Journal of Cultural Economics

, Volume 42, Issue 1, pp 23–43 | Cite as

Artistic education matters: survival in the arts occupations

  • Trine Bille
  • Søren Jensen
Original Article


The literature of cultural economics generally finds that an artistic education has no significant impact on artists’ income and careers in the arts. In artists’ labor markets, indefinable features such as talent and artistic creativity apparently contribute more to success or higher rates of payment than education and training. In this article, we will readdress this question by looking at the artists’ survival in the arts occupations. We find it reasonable to expect than an artistic education can have a significant impact on artists’ careers because of the importance of technical skills, networks and signaling effects. We analyze the question by using a unique longitudinal dataset for five different groups of artists in Denmark, using the Cox model to apply survival functions and semi-parametric analysis. The results show, among other things, that an artistic education has a significant impact on artists’ careers in the arts, and we find important industry differences.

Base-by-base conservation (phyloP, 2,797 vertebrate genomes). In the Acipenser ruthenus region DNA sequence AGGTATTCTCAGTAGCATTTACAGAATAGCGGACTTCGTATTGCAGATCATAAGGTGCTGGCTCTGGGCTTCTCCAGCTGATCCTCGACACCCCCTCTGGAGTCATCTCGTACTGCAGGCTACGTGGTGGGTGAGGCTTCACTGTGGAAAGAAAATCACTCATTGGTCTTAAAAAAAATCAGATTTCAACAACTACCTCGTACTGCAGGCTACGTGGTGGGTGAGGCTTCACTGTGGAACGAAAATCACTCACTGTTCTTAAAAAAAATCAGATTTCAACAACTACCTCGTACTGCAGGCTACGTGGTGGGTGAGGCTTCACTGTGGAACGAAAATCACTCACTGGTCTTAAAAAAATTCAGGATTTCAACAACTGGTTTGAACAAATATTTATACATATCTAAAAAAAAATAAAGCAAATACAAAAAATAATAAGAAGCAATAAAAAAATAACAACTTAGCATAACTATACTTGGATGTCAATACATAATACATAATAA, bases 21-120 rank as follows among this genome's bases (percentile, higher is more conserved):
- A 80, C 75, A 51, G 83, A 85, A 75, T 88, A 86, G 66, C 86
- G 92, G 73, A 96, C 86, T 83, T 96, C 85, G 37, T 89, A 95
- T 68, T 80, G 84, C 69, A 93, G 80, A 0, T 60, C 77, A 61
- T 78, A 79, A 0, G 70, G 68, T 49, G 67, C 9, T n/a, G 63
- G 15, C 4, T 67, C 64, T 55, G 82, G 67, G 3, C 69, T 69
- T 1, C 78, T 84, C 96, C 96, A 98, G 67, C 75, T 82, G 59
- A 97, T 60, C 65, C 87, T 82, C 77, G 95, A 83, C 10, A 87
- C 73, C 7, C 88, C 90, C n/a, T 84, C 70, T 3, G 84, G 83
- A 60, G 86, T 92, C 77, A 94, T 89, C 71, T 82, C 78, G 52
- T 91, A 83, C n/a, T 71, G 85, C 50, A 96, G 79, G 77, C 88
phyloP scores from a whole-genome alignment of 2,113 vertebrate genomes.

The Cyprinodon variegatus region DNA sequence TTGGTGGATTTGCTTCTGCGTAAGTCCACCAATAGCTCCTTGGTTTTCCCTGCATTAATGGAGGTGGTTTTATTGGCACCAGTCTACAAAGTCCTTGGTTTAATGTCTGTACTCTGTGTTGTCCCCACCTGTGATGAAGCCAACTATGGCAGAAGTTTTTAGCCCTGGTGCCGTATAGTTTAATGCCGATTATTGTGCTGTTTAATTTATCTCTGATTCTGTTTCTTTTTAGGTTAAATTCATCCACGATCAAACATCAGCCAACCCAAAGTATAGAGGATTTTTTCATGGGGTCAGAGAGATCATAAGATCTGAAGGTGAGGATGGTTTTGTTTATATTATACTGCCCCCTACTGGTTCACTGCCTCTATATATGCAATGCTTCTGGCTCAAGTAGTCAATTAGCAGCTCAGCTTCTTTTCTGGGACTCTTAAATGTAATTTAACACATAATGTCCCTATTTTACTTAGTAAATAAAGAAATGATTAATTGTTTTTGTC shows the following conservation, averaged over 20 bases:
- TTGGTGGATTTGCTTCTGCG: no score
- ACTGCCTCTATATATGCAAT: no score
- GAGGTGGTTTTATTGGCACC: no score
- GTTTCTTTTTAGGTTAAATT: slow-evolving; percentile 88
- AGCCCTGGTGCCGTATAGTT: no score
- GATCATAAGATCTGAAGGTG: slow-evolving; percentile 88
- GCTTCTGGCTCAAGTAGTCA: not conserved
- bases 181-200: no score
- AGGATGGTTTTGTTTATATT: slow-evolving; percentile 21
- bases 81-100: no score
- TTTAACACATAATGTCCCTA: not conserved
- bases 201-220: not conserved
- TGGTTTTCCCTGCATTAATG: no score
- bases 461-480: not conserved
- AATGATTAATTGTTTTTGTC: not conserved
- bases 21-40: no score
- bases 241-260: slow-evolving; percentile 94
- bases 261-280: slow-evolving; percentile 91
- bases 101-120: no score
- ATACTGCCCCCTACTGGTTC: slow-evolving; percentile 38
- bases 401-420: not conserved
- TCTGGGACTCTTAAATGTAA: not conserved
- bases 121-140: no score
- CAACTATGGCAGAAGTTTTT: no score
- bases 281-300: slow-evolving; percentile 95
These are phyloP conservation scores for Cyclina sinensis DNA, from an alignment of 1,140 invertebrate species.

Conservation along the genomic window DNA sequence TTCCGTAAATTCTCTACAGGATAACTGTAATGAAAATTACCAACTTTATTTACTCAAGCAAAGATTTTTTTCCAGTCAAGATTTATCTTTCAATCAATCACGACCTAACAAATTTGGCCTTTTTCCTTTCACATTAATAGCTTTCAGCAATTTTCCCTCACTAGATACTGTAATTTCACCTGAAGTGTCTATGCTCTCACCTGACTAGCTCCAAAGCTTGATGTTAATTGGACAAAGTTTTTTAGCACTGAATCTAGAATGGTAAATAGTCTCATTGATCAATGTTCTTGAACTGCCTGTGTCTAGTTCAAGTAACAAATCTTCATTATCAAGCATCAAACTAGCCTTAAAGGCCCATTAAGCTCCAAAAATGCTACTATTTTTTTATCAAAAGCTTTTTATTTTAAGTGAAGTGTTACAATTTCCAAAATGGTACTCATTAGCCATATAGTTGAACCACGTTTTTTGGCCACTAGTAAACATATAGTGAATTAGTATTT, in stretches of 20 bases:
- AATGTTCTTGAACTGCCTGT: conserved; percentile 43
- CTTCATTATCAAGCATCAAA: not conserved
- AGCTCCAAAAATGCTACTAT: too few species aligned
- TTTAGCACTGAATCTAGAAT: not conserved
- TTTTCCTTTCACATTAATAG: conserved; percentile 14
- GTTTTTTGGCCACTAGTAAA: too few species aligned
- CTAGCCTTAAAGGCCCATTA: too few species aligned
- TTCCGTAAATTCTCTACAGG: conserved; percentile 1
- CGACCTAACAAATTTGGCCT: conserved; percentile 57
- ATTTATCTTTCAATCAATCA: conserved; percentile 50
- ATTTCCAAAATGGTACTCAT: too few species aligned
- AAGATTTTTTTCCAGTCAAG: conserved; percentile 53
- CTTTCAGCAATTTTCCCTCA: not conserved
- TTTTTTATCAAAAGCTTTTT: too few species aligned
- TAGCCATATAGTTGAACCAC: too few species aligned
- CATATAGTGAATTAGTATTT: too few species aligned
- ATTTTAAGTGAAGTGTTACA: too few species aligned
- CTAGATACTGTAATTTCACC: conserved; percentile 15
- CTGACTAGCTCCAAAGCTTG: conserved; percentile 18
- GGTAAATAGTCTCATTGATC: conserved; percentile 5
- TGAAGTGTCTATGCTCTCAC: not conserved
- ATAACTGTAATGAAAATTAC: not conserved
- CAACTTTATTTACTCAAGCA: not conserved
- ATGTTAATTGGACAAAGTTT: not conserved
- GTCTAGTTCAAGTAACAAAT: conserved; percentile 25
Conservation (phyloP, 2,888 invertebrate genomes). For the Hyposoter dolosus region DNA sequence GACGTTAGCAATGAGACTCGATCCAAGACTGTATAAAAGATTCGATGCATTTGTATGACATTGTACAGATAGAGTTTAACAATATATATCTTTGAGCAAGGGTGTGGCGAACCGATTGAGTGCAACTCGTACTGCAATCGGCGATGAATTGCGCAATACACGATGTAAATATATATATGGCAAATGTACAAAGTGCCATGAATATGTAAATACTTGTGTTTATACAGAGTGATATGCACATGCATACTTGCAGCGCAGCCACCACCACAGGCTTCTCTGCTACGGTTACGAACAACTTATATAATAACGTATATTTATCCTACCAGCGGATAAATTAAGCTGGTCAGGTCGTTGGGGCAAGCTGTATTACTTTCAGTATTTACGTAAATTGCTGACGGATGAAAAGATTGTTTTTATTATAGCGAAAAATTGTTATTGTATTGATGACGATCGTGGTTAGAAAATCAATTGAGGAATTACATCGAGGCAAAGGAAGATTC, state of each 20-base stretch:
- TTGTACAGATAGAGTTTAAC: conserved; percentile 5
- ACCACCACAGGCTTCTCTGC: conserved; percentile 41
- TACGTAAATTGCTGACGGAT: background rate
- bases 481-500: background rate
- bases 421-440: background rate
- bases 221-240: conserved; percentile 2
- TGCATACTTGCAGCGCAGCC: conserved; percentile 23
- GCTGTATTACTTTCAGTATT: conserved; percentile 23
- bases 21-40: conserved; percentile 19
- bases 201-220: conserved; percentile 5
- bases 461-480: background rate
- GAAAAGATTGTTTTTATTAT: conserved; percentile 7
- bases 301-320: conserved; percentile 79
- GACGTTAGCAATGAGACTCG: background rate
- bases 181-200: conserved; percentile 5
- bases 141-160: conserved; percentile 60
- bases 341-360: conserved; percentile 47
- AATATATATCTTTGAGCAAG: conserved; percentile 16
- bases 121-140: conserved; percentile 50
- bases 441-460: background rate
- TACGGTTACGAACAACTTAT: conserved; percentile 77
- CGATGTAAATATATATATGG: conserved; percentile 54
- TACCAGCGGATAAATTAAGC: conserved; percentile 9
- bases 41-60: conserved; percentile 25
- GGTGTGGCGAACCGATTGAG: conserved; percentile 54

Artists’ careers Survival functions Arts education Artists’ earnings 

Supplementary material

10824_2016_9278_MOESM1_ESM.docx (13 kb)
Supplementary material 1 (DOCX 13 kb)


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Copyright information

© Springer Science+Business Media New York 2016

Authors and Affiliations

  1. 1.Department of Management, Politics and PhilosophyCopenhagen Business SchoolCopenhagenDenmark
  2. 2.SFI, The Danish National Centre for Social ResearchCopenhagenDenmark

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